∫ ′ 1 ( ′′ α′′ ′′ ′ ′′ ′ α′′ ′′ ) H (x,x ) = − 4π- G+ (x, x )∇ H (x ,x ) − H (x ,x)∇ G+ (x,x ) dΣα′′, Σ

where dΣα′′ is a surface element on Σ. The hypersurface can be partitioned into two segments, Σ − (x ′) and Σ − Σ − (x′), with Σ − (x′) denoting the intersection of Σ with I− (x′). To enforce Property Sc.H4 it suffices to choose for ′ H (x, x) initial data on − ′ Σ (x ) that agree with the initial data for the advanced Green’s function; because both functions satisfy the homogeneous wave equation in I− (x ′), the agreement will be preserved in all of the domain of dependence of Σ − (x′). The data on Σ − Σ− (x′) is still free, and it should be possible to choose it so as to make ′ H (x,x ) symmetric. Assuming that this can be done, we see that Property Sc.H2 is enforced and we conclude that the Properties Sc.H1, Sc.H2, Sc.H3, and Sc.H4 can all be satisfied.

When x is restricted to the normal convex neighbourhood of x′, Properties Sc.H1, Sc.H2, Sc.H3, and Sc.H4 imply that

H (x,x ′) = V (x,x′); (296 )
it should be stressed here that while ′ H (x, x) is assumed to be defined globally in the entire spacetime, the existence of ′ V (x,x ) is limited to ′ 𝒩 (x ). With Equations (269View Equation) and (295View Equation) we find that the singular Green’s function is given explicitly by
1 1 GS (x,x ′) = --U(x, x′)δ(σ ) −--V (x, x′)θ(σ ) (297 ) 2 2
in the normal convex neighbourhood. Equation (297View Equation) shows very clearly that the singular Green’s function does not distinguish between past and future (Property Sc.S2), and that its support excludes I ±(x′), in which θ(σ) = 0 (Property Sc.S3). From Equation (287View Equation) we get an analogous expression for the radiative Green’s function:
[ ] ′ 1 ′ ′ 1 GR (x,x ) = 2U (x,x )[δ+(σ) − δ− (σ )] + V (x,x ) θ+ (− σ ) + 2-θ(σ) . (298 )
This reveals directly that the radiative Green’s function coincides with G+ (x,x ′) in I+(x′), in which θ(σ ) = 0 and θ+(− σ) = 1 (Property Sc.R2), and that its support does not include I− (x′), in which θ(σ ) = θ (− σ) = 0 + (Property Sc.R3).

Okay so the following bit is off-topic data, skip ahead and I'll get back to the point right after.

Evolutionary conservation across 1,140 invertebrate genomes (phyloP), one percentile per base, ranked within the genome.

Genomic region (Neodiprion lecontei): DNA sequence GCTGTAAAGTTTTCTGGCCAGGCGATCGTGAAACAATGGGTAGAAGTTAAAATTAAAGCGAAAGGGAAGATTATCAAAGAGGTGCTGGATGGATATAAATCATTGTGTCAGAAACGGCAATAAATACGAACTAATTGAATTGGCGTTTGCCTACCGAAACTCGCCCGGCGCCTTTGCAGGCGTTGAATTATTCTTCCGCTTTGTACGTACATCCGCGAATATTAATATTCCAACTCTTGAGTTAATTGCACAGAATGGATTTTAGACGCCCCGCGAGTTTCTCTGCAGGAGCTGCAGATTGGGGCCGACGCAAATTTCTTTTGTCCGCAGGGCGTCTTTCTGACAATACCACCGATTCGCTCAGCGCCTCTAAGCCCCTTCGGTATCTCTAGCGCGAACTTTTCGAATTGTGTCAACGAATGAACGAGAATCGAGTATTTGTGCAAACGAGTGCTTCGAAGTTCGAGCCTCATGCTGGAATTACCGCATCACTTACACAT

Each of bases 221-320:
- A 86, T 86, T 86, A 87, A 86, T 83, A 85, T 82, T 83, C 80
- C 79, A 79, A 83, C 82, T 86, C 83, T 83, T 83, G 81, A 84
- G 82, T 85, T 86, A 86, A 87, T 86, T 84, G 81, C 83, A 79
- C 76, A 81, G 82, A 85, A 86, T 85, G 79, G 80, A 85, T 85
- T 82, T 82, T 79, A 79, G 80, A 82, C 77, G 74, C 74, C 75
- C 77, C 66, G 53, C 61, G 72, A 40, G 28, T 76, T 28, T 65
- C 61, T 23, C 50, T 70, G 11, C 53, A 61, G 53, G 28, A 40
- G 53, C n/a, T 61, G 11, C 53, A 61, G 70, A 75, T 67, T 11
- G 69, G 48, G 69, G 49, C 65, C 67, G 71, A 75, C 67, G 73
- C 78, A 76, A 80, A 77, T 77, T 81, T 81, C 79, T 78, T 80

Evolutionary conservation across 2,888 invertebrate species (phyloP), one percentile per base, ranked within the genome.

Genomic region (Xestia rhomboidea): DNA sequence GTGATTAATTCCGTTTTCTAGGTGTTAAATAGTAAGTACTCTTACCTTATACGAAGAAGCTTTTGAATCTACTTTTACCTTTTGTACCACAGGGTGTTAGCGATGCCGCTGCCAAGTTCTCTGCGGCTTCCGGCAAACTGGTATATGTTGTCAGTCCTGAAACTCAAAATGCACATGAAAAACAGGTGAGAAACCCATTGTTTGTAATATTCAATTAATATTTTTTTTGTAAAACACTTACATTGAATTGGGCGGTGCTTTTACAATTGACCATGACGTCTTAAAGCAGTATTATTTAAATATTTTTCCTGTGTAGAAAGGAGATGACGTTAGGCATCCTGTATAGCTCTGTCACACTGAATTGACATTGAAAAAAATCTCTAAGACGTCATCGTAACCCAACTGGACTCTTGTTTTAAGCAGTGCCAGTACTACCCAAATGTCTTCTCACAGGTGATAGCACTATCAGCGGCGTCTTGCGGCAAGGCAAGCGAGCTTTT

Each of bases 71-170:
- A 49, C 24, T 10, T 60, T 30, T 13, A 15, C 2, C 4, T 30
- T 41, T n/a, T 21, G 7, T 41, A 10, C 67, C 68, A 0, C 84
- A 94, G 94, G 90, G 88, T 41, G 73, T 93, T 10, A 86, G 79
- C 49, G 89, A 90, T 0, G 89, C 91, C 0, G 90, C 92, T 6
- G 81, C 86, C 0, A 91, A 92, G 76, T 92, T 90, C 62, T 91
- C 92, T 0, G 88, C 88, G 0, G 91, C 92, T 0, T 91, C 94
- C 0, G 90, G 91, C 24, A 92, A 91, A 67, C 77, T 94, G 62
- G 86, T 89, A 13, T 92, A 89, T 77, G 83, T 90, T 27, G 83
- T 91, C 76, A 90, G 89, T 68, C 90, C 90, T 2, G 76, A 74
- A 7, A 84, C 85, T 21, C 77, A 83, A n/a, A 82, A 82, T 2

4.3.6 Example: Cosmological Green’s functions

To illustrate the general theory outlined in the previous Sections 4.3.1, 4.3.2, 4.3.3, 4.3.4, and 4.3.5, we consider here the specific case of a minimally-coupled (ξ = 0) scalar field in a cosmological spacetime with metric

2 2 2 2 2 2 ds = a (η)(− dη + dx + dy + dz ), (299 )
where a(η) is the scale factor expressed in terms of conformal time. For concreteness we take the universe to be matter dominated, so that a(η) = C η2, where C is a constant. This spacetime is one of the very few for which Green’s functions can be explicitly constructed. The calculation presented here was first carried out by Burko, Harte, and Poisson [15]; it can be extended to other cosmologies.

To solve Green’s equation □G (x,x ′) = − 4πδ4(x,x ′) we first introduce a reduced Green’s function ′ g(x, x) defined by

′ G (x, x′) = -g(x,x-)-. (300 ) a(η)a(η′)
Substitution yields
( ∂2 2 ) − ----+ ∇2 + --- g(x, x′) = − 4πδ (η − η ′)δ3(x − x ′), (301 ) ∂η2 η2
where x = (x,y, z) is a vector in three-dimensional flat space, and ∇2 is the Laplacian operator in this space. We next expand ′ g(x,x ) in terms of plane-wave solutions to Laplace’s equation,
1 ∫ ′ g(x,x ′) = ------ &tidle;g(η,η ′;k )eik⋅(x −x) d3k, (302 ) (2π )3